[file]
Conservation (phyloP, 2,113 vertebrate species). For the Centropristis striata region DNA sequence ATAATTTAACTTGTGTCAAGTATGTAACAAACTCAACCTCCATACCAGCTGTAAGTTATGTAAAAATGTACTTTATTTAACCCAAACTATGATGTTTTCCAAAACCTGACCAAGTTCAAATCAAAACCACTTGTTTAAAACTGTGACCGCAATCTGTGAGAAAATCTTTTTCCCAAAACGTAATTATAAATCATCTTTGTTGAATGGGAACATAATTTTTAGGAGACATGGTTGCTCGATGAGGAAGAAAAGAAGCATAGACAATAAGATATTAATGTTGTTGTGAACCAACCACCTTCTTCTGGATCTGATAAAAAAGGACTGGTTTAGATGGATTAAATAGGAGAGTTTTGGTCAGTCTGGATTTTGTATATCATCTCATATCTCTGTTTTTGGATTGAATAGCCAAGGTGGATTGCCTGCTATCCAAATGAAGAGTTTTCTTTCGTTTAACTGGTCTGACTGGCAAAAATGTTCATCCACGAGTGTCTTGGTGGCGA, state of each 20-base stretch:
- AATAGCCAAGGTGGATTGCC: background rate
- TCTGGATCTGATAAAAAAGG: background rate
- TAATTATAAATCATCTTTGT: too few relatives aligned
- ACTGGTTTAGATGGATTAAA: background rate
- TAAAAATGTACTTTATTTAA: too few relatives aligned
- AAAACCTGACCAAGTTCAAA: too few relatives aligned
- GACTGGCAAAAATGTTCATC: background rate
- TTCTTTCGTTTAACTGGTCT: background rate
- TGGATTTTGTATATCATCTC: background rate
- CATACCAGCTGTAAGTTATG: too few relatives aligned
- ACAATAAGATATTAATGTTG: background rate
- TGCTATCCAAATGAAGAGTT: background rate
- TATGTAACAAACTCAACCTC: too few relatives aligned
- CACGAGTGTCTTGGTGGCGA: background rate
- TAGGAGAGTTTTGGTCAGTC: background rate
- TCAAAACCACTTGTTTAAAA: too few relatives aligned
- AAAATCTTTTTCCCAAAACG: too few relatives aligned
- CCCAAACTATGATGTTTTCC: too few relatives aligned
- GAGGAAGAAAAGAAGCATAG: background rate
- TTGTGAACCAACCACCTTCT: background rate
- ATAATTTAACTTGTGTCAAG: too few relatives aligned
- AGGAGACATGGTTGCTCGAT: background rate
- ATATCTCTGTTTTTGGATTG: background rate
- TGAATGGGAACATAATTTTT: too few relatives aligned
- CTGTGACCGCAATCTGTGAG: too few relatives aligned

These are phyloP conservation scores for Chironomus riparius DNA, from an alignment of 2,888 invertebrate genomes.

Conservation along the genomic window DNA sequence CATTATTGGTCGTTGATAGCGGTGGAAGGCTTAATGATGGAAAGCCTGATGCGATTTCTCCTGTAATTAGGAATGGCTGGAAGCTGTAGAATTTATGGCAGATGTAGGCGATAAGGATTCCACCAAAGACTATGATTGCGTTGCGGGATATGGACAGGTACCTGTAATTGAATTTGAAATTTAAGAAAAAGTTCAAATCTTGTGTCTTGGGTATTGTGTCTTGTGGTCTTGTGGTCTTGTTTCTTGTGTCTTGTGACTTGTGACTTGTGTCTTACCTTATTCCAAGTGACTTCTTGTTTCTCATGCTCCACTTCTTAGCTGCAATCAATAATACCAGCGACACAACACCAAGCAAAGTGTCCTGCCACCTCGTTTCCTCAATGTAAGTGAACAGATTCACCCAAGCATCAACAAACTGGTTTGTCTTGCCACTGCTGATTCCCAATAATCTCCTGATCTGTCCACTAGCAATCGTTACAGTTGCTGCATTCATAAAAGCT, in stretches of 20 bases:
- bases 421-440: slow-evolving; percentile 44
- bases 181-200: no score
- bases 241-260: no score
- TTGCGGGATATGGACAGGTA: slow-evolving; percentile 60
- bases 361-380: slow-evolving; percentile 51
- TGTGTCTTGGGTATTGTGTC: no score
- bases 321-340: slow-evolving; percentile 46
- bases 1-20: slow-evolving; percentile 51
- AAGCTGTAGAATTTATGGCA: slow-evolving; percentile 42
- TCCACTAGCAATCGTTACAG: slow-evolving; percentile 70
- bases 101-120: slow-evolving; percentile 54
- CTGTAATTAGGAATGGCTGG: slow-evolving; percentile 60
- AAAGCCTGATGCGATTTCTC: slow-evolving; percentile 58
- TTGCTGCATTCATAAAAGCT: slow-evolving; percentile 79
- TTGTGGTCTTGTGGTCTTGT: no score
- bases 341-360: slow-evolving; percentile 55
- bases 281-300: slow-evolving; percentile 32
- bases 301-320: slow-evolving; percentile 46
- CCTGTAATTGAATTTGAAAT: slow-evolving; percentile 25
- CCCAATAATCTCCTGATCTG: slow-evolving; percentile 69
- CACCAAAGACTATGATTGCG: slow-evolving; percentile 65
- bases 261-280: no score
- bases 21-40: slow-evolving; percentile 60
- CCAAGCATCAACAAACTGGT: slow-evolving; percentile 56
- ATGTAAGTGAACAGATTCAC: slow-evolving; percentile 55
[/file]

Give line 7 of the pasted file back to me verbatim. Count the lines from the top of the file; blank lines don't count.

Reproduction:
- AAAACCTGACCAAGTTCAAA: too few relatives aligned